Having been at Newby Hall on Sunday, (at the Spring Plant Fair) it is impossible not mention the great carving that stood proud over us throughout the day.
It forms a sort of roundabout where a number of estate roads meet close to the house, an impressive carrara marble statue on a tall plinth.
The carving is of a mounted figure, holding reins in left hand and staff in the right. The horse stands over a cowering figure with left hand raised to protect himself. The statue was made in Italy and originally represented John Sobieski, King of Poland, trampling a Turk.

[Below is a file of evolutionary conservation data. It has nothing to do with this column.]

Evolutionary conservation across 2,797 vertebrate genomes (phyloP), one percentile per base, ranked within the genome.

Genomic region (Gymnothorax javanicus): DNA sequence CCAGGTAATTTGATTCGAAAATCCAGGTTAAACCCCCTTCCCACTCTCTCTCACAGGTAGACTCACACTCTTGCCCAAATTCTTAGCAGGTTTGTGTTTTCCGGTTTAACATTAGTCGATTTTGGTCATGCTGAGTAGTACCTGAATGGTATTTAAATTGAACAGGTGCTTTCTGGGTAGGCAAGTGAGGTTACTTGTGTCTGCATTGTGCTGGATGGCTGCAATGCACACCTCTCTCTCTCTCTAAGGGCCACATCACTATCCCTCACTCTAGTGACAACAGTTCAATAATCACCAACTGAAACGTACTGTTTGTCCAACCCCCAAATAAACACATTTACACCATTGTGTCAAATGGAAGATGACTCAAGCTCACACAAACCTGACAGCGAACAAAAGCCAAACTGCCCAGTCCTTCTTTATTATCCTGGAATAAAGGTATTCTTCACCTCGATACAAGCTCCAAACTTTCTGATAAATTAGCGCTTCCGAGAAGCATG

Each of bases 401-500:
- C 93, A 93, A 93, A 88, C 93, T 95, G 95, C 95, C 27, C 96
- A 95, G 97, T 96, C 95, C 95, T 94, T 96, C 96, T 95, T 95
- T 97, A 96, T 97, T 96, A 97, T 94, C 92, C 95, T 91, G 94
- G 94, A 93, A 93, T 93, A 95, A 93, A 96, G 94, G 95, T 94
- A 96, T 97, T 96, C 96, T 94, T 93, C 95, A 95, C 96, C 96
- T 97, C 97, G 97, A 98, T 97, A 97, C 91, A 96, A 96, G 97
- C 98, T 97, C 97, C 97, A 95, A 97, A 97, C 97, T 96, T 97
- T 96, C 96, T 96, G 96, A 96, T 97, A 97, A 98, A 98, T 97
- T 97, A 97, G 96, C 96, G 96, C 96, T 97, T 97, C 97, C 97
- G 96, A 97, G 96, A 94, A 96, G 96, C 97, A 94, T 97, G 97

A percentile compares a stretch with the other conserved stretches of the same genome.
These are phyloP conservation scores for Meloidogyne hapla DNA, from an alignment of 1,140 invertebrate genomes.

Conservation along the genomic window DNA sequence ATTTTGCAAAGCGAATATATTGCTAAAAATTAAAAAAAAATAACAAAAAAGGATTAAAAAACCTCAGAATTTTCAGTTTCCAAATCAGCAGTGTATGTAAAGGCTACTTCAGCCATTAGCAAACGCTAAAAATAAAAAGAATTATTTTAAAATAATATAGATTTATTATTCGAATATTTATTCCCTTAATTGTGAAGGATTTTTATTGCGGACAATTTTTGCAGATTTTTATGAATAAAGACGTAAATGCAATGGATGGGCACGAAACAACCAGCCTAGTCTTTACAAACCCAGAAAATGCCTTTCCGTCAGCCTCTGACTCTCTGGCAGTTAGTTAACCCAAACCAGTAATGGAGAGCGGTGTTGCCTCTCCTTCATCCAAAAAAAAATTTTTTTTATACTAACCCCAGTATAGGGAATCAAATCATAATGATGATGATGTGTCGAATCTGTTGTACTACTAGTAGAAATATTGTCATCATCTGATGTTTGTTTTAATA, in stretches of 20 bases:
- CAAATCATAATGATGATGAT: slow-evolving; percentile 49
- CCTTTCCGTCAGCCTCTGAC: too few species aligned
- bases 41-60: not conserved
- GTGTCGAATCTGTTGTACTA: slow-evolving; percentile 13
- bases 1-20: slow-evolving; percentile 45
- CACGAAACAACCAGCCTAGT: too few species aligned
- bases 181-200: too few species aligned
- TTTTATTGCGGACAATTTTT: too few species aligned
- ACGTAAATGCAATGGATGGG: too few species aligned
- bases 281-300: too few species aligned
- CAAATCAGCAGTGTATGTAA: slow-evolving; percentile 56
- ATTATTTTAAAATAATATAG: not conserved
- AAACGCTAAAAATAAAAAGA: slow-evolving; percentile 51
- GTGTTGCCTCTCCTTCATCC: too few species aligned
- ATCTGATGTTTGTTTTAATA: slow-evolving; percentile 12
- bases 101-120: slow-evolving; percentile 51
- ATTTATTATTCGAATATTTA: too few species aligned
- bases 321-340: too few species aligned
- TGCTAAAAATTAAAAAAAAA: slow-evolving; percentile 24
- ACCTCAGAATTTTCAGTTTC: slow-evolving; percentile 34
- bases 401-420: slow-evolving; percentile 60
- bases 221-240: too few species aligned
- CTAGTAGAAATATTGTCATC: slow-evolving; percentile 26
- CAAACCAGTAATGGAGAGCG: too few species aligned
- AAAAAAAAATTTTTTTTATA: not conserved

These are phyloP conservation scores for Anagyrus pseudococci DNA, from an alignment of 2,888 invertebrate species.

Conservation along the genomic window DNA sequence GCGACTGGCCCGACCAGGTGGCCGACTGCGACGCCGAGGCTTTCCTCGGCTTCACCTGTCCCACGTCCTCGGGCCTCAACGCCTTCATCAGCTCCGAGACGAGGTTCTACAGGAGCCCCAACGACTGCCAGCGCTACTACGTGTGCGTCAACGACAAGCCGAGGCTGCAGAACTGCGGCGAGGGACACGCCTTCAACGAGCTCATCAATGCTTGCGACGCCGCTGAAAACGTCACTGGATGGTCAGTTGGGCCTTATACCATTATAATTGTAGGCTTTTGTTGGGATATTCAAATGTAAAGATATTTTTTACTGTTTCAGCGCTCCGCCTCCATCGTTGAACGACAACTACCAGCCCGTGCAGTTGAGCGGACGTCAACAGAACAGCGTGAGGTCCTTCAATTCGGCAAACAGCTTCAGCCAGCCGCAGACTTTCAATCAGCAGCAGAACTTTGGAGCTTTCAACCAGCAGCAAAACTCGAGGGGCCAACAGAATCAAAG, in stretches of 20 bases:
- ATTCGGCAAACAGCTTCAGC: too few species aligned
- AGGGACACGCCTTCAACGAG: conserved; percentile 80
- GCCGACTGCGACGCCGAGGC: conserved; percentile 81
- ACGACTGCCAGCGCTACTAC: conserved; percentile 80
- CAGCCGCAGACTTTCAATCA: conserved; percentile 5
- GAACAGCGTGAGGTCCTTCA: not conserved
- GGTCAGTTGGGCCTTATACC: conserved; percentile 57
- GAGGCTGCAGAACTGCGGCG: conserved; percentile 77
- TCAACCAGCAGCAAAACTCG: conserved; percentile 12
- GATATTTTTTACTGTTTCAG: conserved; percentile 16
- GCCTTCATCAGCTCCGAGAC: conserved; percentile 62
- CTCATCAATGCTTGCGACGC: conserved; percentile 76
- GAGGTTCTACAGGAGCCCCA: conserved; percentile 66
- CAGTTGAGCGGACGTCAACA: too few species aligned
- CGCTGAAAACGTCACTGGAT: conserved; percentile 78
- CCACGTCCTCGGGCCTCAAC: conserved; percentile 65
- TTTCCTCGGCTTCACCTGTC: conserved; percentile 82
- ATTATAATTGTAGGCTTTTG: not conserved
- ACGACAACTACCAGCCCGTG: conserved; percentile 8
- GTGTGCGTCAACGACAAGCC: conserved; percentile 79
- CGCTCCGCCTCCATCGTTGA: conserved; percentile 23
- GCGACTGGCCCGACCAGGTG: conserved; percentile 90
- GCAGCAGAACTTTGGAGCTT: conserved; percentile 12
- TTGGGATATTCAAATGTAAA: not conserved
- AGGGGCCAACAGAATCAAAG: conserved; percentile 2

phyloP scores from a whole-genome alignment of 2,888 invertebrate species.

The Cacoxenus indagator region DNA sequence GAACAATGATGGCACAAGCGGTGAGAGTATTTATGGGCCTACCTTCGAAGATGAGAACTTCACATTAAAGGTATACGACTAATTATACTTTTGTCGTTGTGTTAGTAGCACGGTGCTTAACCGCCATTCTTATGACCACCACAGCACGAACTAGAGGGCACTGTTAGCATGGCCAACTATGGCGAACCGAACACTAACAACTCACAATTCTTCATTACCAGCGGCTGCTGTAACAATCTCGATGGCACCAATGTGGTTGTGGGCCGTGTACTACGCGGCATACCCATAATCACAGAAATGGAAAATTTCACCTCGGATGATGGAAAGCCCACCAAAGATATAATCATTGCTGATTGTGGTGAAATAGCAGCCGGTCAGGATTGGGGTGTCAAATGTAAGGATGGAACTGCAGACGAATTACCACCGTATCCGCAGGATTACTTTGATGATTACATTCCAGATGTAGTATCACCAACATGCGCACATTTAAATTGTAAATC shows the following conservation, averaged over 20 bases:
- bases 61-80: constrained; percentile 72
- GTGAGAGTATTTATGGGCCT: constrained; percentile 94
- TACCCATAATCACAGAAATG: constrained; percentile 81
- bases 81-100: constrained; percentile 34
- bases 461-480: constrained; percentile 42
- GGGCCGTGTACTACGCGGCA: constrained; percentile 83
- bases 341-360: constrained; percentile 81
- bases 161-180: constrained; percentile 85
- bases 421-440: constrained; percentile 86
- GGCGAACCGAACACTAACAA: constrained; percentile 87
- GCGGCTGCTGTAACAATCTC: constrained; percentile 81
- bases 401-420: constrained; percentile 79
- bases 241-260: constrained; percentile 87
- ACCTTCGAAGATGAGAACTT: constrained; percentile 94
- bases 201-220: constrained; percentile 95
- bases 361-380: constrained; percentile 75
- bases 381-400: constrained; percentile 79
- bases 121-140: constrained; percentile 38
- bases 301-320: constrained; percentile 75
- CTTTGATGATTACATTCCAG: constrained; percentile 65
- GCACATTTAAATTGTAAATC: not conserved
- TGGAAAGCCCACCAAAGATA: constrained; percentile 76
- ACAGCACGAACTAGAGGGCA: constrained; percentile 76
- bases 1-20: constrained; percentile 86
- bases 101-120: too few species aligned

It commemorated his victory in Vienna. The statue was bought in 1675 by Sir Robert Vyner (the goldsmith responsible for Charles II's Coronation regalia) who brought it to the Stocks Market, London at the Restoration. Sir Robert had the head refashioned to represent Charles II and the lower figure represented Oliver Cromwell. In 1739 the site was taken for the construction of the Mansion House and the statue was removed to an inn yard, then to the Vyner estate in Lincolnshire. Lady Mary Robinson of Newby married Henry Vyner and inherited Newby Hall in 1859. The statue was brought to Newby Park in 1883.